- For Immediate Release:
The U.S. Food and Drug Administration today announced the following actions taken in its ongoing response effort to the COVID-19 pandemic:
- On Monday November 15, 2021 the FDA took several important actions intended to support ongoing nationwide COVID-19 testing efforts. These actions are aimed at further increasing access to accurate and reliable tests, particularly COVID-19 diagnostic tests that can be performed at home or in places like doctor’s offices, hospitals, urgent care centers, and emergency rooms without having to be sent to a central lab for testing.
- Reissued the Policy for Coronavirus Disease-2019 Tests During the Public Health Emergency (Revised).
- Issued a new Umbrella EUA for SARS-CoV-2 Molecular Diagnostic Tests developed by laboratories for Serial Testing.
- Reissued the EUA for Molecular Diagnostic Tests for SARS-CoV-2 Developed And Performed By Laboratories Certified Under CLIA To Perform High Complexity Tests.
- Revised the Enforcement Policy for Viral Transport Media During the Coronavirus Disease 2019 (COVID-19) Public Health Emergency (Revised) to update references to the Policy for Coronavirus Disease-2019 Tests During the Public Health Emergency.
- Updated the FAQs on Testing for SARS-CoV-2.
- Testing updates:
- As of today, 422 tests and sample collection devices are authorized by the FDA under emergency use authorizations (EUAs). These include 293 molecular tests and sample collection devices, 90 antibody and other immune response tests and 39 antigen tests. There are 66 molecular authorizations and one antibody authorization that can be used with home-collected samples. There is one EUA for a molecular prescription at-home test, three EUAs for antigen prescription at-home tests, 10 EUAs for antigen over-the-counter (OTC) at-home tests and three EUAs for molecular OTC at-home tests.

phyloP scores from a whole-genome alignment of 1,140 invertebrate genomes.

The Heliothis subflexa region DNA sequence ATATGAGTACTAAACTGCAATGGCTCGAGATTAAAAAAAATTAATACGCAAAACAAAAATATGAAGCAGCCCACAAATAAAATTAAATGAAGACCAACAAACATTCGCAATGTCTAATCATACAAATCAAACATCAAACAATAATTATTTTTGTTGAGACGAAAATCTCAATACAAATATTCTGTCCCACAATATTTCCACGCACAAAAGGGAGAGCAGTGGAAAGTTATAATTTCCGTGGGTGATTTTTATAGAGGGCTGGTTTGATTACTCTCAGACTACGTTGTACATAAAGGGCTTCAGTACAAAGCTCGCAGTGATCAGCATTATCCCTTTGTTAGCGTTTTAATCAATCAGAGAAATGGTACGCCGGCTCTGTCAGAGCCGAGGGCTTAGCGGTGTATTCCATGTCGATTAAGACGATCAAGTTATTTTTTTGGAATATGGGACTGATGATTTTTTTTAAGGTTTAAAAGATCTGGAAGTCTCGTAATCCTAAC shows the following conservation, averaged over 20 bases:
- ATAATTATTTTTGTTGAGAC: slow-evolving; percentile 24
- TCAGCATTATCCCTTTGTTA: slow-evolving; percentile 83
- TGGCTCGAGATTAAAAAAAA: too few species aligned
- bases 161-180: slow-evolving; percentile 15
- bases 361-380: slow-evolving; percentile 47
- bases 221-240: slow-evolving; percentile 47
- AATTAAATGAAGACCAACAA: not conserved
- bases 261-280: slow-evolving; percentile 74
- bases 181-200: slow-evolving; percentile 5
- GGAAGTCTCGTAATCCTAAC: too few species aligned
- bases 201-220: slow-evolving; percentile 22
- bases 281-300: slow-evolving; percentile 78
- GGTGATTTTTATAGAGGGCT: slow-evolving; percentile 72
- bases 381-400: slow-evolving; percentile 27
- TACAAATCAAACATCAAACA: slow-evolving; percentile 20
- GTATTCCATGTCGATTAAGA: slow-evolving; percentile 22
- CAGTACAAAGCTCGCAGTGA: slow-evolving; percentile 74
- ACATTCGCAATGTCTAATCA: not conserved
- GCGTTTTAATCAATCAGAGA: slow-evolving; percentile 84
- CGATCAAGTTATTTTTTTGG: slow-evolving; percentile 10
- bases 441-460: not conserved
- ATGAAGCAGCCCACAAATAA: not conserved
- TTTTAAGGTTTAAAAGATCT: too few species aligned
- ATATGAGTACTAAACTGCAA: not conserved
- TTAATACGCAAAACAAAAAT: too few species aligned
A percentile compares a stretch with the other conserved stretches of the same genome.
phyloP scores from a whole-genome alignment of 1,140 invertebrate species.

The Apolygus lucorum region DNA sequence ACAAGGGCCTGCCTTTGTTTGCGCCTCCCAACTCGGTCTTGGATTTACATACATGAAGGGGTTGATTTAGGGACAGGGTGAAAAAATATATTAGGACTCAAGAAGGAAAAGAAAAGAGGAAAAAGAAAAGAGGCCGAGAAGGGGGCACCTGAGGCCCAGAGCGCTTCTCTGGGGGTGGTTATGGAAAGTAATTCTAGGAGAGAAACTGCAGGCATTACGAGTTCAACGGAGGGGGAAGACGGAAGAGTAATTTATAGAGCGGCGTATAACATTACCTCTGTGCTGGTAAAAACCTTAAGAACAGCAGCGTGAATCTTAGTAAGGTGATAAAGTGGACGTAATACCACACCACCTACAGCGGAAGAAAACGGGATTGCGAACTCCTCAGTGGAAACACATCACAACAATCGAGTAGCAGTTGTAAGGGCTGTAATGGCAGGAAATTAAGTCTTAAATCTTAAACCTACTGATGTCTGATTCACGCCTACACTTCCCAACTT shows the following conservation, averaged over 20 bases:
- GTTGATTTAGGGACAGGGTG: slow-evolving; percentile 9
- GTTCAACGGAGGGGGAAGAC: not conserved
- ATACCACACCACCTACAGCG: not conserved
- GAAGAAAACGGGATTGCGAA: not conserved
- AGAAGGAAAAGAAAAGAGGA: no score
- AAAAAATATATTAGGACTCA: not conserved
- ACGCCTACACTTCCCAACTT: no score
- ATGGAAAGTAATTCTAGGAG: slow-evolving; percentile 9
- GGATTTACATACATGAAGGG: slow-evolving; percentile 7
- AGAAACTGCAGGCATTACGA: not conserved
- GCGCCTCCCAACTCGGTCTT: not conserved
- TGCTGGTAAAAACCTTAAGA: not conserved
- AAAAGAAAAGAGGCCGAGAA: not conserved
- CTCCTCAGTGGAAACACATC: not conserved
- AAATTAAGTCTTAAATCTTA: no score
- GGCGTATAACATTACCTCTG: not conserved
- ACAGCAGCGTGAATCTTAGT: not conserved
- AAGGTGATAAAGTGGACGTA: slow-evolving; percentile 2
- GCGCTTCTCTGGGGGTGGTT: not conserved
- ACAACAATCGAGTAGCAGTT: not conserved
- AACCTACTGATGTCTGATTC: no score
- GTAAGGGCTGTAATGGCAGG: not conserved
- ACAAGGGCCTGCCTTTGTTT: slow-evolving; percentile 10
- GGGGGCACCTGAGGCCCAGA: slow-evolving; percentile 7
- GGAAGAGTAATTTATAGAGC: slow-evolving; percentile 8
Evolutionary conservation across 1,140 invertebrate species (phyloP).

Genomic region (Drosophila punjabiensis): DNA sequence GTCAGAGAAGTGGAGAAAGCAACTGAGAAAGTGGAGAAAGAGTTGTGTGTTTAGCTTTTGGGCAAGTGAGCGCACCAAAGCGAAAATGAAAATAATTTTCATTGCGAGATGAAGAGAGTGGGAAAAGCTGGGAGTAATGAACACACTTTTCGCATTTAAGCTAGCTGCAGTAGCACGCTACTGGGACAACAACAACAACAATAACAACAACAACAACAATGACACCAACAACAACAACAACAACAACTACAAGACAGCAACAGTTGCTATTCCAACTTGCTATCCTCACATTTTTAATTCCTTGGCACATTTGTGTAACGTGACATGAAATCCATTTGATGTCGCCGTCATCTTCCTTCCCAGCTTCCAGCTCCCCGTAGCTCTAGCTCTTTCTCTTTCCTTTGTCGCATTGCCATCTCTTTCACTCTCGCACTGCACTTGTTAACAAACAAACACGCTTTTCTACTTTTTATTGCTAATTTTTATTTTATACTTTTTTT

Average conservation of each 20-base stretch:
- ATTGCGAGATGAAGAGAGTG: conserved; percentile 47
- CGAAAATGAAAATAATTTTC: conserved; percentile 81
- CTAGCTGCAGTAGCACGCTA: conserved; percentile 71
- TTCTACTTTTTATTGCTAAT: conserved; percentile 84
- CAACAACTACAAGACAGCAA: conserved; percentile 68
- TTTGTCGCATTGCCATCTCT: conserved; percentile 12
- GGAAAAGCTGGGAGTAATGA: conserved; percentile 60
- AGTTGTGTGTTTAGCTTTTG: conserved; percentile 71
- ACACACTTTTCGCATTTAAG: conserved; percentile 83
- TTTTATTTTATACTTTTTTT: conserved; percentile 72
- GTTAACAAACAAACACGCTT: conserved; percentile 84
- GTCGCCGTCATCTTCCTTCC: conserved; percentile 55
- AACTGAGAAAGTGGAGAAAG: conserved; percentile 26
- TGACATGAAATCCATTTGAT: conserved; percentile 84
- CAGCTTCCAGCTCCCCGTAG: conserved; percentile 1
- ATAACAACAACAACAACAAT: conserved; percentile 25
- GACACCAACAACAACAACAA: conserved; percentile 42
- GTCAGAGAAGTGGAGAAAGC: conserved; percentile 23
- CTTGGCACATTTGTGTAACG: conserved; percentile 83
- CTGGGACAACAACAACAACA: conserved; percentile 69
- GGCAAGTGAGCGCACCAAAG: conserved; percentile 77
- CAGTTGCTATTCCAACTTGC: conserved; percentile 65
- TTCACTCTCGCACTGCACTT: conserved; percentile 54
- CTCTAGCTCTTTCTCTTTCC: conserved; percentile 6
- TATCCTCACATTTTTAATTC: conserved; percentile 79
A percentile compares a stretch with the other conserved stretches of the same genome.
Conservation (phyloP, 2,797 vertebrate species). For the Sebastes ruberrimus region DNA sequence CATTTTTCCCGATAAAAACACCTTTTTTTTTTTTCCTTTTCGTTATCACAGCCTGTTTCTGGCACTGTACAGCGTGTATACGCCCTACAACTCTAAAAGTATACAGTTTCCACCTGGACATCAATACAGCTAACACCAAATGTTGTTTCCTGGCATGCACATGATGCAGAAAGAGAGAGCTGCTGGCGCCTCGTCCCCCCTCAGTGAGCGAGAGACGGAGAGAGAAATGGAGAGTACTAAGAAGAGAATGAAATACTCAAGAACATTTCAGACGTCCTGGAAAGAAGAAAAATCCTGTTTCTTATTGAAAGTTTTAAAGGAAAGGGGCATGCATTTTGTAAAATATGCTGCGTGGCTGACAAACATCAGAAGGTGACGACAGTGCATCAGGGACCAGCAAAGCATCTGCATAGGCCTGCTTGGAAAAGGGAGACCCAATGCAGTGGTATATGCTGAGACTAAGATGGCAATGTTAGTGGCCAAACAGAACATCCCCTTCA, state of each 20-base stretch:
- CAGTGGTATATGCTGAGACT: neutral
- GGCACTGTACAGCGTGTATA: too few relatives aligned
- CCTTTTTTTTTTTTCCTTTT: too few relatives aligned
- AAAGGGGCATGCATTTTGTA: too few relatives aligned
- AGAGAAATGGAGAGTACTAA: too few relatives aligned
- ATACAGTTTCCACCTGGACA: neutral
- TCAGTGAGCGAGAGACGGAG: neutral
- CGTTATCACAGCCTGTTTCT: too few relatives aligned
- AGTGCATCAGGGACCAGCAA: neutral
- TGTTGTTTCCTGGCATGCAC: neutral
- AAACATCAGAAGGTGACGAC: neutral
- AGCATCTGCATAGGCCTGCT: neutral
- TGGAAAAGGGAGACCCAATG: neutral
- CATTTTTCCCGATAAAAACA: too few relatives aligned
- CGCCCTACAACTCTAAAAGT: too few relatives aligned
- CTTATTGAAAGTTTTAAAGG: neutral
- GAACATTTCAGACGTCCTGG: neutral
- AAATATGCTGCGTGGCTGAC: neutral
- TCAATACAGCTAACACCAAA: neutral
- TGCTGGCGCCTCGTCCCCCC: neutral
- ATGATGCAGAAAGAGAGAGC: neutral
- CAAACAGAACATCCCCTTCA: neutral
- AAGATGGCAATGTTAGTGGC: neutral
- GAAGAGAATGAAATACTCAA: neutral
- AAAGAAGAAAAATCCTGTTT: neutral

- The FDA has authorized 19 antigen tests and nine molecular tests for serial screening programs. The FDA has also authorized 685 revisions to test EUA authorizations.
The FDA, an agency within the U.S. Department of Health and Human Services, protects the public health by assuring the safety, effectiveness, and security of human and veterinary drugs, vaccines and other biological products for human use, and medical devices. The agency also is responsible for the safety and security of our nation’s food supply, cosmetics, dietary supplements, products that give off electronic radiation, and for regulating tobacco products.
- Chanapa Tantibanchachai